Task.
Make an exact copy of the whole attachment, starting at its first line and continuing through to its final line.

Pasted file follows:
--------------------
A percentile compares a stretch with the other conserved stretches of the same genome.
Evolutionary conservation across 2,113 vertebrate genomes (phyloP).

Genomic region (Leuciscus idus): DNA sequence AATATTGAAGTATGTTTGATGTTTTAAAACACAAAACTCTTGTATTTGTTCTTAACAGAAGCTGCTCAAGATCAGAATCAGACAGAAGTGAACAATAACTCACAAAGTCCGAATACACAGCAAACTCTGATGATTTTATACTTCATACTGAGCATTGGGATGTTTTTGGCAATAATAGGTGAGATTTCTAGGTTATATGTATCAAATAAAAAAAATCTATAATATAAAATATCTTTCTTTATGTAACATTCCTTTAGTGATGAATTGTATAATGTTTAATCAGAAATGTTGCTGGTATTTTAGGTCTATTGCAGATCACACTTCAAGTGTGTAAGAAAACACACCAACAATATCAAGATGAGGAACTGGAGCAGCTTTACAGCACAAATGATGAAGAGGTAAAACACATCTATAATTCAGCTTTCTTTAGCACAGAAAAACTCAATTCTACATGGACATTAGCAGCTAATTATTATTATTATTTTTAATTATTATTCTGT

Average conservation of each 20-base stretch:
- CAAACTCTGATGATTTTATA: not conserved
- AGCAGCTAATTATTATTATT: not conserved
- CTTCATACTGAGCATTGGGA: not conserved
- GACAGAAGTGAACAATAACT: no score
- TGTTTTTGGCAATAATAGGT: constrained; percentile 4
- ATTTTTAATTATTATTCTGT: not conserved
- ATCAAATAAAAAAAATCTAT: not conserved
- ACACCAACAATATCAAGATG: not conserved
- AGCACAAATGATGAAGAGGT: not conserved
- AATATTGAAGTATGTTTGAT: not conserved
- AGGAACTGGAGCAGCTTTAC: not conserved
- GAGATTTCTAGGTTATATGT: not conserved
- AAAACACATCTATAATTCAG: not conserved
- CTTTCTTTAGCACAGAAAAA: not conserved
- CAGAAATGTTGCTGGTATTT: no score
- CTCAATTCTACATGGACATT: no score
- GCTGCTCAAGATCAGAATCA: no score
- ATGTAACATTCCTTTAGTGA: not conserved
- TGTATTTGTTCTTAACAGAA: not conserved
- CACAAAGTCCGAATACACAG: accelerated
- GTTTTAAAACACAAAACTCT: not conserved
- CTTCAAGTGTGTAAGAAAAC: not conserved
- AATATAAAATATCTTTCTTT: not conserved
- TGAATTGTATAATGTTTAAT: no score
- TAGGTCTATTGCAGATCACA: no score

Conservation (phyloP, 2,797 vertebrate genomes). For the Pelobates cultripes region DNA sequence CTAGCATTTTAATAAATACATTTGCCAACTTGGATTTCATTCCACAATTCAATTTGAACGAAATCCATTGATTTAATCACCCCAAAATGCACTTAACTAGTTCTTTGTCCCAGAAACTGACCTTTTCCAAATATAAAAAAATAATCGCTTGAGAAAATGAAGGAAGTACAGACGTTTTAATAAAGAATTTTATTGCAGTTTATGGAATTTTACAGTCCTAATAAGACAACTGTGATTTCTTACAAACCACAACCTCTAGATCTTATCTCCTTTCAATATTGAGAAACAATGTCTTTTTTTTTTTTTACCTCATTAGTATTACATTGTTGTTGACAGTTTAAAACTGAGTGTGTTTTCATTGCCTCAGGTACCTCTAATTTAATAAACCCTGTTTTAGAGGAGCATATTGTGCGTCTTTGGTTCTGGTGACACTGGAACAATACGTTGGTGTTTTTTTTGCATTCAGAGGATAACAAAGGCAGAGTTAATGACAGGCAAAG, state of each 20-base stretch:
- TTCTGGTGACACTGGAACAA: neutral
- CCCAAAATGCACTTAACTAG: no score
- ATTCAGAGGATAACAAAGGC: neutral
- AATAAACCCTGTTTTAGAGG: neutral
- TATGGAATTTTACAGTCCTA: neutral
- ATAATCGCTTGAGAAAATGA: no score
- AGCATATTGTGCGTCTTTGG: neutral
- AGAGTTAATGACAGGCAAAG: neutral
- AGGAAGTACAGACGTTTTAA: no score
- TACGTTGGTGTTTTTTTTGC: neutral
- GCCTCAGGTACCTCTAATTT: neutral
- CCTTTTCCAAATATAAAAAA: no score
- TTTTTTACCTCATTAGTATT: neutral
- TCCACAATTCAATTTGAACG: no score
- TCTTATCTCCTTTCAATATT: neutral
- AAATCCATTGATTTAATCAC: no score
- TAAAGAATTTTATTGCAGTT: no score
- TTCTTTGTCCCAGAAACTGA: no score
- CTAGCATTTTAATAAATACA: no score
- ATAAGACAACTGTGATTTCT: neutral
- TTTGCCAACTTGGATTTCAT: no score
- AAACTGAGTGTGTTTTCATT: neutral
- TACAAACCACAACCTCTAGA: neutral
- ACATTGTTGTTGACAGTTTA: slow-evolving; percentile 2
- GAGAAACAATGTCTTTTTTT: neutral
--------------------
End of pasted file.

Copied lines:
A percentile compares a stretch with the other conserved stretches of the same genome.
Evolutionary conservation across 2,113 vertebrate genomes (phyloP).

Genomic region (Leuciscus idus): DNA sequence AATATTGAAGTATGTTTGATGTTTTAAAACACAAAACTCTTGTATTTGTTCTTAACAGAAGCTGCTCAAGATCAGAATCAGACAGAAGTGAACAATAACTCACAAAGTCCGAATACACAGCAAACTCTGATGATTTTATACTTCATACTGAGCATTGGGATGTTTTTGGCAATAATAGGTGAGATTTCTAGGTTATATGTATCAAATAAAAAAAATCTATAATATAAAATATCTTTCTTTATGTAACATTCCTTTAGTGATGAATTGTATAATGTTTAATCAGAAATGTTGCTGGTATTTTAGGTCTATTGCAGATCACACTTCAAGTGTGTAAGAAAACACACCAACAATATCAAGATGAGGAACTGGAGCAGCTTTACAGCACAAATGATGAAGAGGTAAAACACATCTATAATTCAGCTTTCTTTAGCACAGAAAAACTCAATTCTACATGGACATTAGCAGCTAATTATTATTATTATTTTTAATTATTATTCTGT

Average conservation of each 20-base stretch:
- CAAACTCTGATGATTTTATA: not conserved
- AGCAGCTAATTATTATTATT: not conserved
- CTTCATACTGAGCATTGGGA: not conserved
- GACAGAAGTGAACAATAACT: no score
- TGTTTTTGGCAATAATAGGT: constrained; percentile 4
- ATTTTTAATTATTATTCTGT: not conserved
- ATCAAATAAAAAAAATCTAT: not conserved
- ACACCAACAATATCAAGATG: not conserved
- AGCACAAATGATGAAGAGGT: not conserved
- AATATTGAAGTATGTTTGAT: not conserved
- AGGAACTGGAGCAGCTTTAC: not conserved
- GAGATTTCTAGGTTATATGT: not conserved
- AAAACACATCTATAATTCAG: not conserved
- CTTTCTTTAGCACAGAAAAA: not conserved
- CAGAAATGTTGCTGGTATTT: no score
- CTCAATTCTACATGGACATT: no score
- GCTGCTCAAGATCAGAATCA: no score
- ATGTAACATTCCTTTAGTGA: not conserved
- TGTATTTGTTCTTAACAGAA: not conserved
- CACAAAGTCCGAATACACAG: accelerated
- GTTTTAAAACACAAAACTCT: not conserved
- CTTCAAGTGTGTAAGAAAAC: not conserved
- AATATAAAATATCTTTCTTT: not conserved
- TGAATTGTATAATGTTTAAT: no score
- TAGGTCTATTGCAGATCACA: no score

Conservation (phyloP, 2,797 vertebrate genomes). For the Pelobates cultripes region DNA sequence CTAGCATTTTAATAAATACATTTGCCAACTTGGATTTCATTCCACAATTCAATTTGAACGAAATCCATTGATTTAATCACCCCAAAATGCACTTAACTAGTTCTTTGTCCCAGAAACTGACCTTTTCCAAATATAAAAAAATAATCGCTTGAGAAAATGAAGGAAGTACAGACGTTTTAATAAAGAATTTTATTGCAGTTTATGGAATTTTACAGTCCTAATAAGACAACTGTGATTTCTTACAAACCACAACCTCTAGATCTTATCTCCTTTCAATATTGAGAAACAATGTCTTTTTTTTTTTTTACCTCATTAGTATTACATTGTTGTTGACAGTTTAAAACTGAGTGTGTTTTCATTGCCTCAGGTACCTCTAATTTAATAAACCCTGTTTTAGAGGAGCATATTGTGCGTCTTTGGTTCTGGTGACACTGGAACAATACGTTGGTGTTTTTTTTGCATTCAGAGGATAACAAAGGCAGAGTTAATGACAGGCAAAG, state of each 20-base stretch:
- TTCTGGTGACACTGGAACAA: neutral
- CCCAAAATGCACTTAACTAG: no score
- ATTCAGAGGATAACAAAGGC: neutral
- AATAAACCCTGTTTTAGAGG: neutral
- TATGGAATTTTACAGTCCTA: neutral
- ATAATCGCTTGAGAAAATGA: no score
- AGCATATTGTGCGTCTTTGG: neutral
- AGAGTTAATGACAGGCAAAG: neutral
- AGGAAGTACAGACGTTTTAA: no score
- TACGTTGGTGTTTTTTTTGC: neutral
- GCCTCAGGTACCTCTAATTT: neutral
- CCTTTTCCAAATATAAAAAA: no score
- TTTTTTACCTCATTAGTATT: neutral
- TCCACAATTCAATTTGAACG: no score
- TCTTATCTCCTTTCAATATT: neutral
- AAATCCATTGATTTAATCAC: no score
- TAAAGAATTTTATTGCAGTT: no score
- TTCTTTGTCCCAGAAACTGA: no score
- CTAGCATTTTAATAAATACA: no score
- ATAAGACAACTGTGATTTCT: neutral
- TTTGCCAACTTGGATTTCAT: no score
- AAACTGAGTGTGTTTTCATT: neutral
- TACAAACCACAACCTCTAGA: neutral
- ACATTGTTGTTGACAGTTTA: slow-evolving; percentile 2
- GAGAAACAATGTCTTTTTTT: neutral